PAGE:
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On Thursday, February 15, an Arizona committee will consider multiple bills impacting animals, including bills regulating dogs outdoors and amending the laws regarding seizure of animals when the owner is suspected of mistreatment.

Those who wish to comment may do so by using the contact information listed below.

SB 1047 – New Provisions for Dogs Kept Primarily Outdoors
This bill amends current cruelty laws, including providing new reasonable provisions regarding shelters for dogs kept primarily outdoors.  These provisions include having a shelter that is structurally sound and is of sufficient size for the dog to be able to stand, turn around, and lie down and maintain a normal body temperature.

The bill also requires bedding to protect dogs from “extreme weather”, which is defined by a heat advisory, certain weather warnings (such as a monsoon, dust storm, etc.), and when the temperature is below 32 degrees or over 100 degrees.

AKC does appreciate that the bill is very clear that these new provisions only apply to dogs kept primarily outside, and provides exemptions for hunting, training, competitions and events, and other activities.

SB 1204 – Amendments to Law Regarding Seizure on Suspicion of Cruelty

SB 1204 expands current problematic law in matters relating to seizure of animals. The current law allows for an animal to be seized if there is a preponderance of evidence that the animal was subjected to cruel neglect or mistreatment.  The owner is required to post a small bond of $25 per animal to help defray the costs of care, and if the bond is not posted within 10 days, then the owner loses their property rights to the animal.  AKC is concerned with current law, which could allow someone to lose their animal even if they are found not guilty.

This bill expands this law by stating that the animal may be seized if it is in distress due to mistreatment, which includes lack of proper food and water, lack of medical treatment, or if the animal has an injury, illness, physical impairment or parasites.  The animal may also be seized if necessary to protect the health and safety of that animal or another animal, or if the animal is vicious and may be a danger to safety.  The burden of proof is still with the seizing agency to prove to the court that the animal was lawfully seized.  The bill would also allow “reliable hearsay” to be admissible.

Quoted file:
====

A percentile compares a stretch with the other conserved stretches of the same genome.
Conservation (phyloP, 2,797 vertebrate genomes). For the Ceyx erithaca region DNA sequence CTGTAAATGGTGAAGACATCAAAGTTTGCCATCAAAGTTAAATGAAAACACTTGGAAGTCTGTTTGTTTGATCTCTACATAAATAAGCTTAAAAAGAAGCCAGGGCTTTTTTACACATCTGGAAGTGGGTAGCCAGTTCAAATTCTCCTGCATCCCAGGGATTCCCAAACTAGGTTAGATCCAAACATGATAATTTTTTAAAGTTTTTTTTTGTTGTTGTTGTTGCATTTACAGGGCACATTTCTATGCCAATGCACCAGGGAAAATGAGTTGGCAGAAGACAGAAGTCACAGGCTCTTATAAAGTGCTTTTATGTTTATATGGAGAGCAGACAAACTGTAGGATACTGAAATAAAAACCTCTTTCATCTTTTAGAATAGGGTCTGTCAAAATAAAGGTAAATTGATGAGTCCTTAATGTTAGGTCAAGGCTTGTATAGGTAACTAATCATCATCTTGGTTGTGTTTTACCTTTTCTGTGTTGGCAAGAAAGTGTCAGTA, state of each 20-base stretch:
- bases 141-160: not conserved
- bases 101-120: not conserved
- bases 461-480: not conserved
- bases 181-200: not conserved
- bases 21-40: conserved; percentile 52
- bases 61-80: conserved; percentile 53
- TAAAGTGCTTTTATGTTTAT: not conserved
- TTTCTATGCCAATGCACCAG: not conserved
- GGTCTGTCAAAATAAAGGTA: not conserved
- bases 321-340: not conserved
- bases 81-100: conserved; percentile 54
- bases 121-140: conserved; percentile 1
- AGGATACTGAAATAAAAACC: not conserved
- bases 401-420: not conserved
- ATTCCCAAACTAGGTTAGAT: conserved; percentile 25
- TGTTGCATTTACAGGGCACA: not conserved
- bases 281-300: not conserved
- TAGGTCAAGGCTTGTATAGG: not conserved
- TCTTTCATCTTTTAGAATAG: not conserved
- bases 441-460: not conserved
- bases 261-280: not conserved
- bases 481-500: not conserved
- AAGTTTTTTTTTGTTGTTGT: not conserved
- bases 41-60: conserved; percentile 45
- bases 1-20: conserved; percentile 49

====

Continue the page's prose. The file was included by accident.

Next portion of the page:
SB 1204 would expand the cost of the bond to $500 per animal, and it clarifies that this is to defray the cost of veterinary, impound and board fees.  The owner would not be required to pay the fee if they are successful in the hearings, or if good cause is shown that they are unable to pay.  The agency seizing the animal may contract with a person, agency, or volunteer to care for the animal during the trial.  AKC appreciates that this helps alleviate the burden on shelters and could allow for co-owners or others to care for the animal.  We are asking for an amendment that the owner approve where the dog is taken, unless they have already relinquished their property rights.

How to contact the committee:
These bills will be considered by the Senate Committee on Natural Resources, Energy, and Water on Thursday, February 15.  To contact the committee prior to the hearing, use the following contact information.  If you are a constituent, be sure to mention that when contacting the members:

Sen. Sine Kerr, Chair (Dist. 25)

Sen. T.J. Shope, Vice Chair (Dist. 16, Sponsor of SB 1047)

Sen. Frank Carroll (Dist. 28)

Sen. Brian Fernandez (Dist. 23)
(602) 926-3098

Sen. David Gowan (Dist. 19)
(602) 926-5154

Sen. Juan Mendez (Dist. 8)
(602) 926-4124

Sen. Priya Sundareshan (Dist. 18)
(602) 926-3437

AKC Government Relations (AKC GR) will provide updates as they are available.  For more information, contact AKC GR at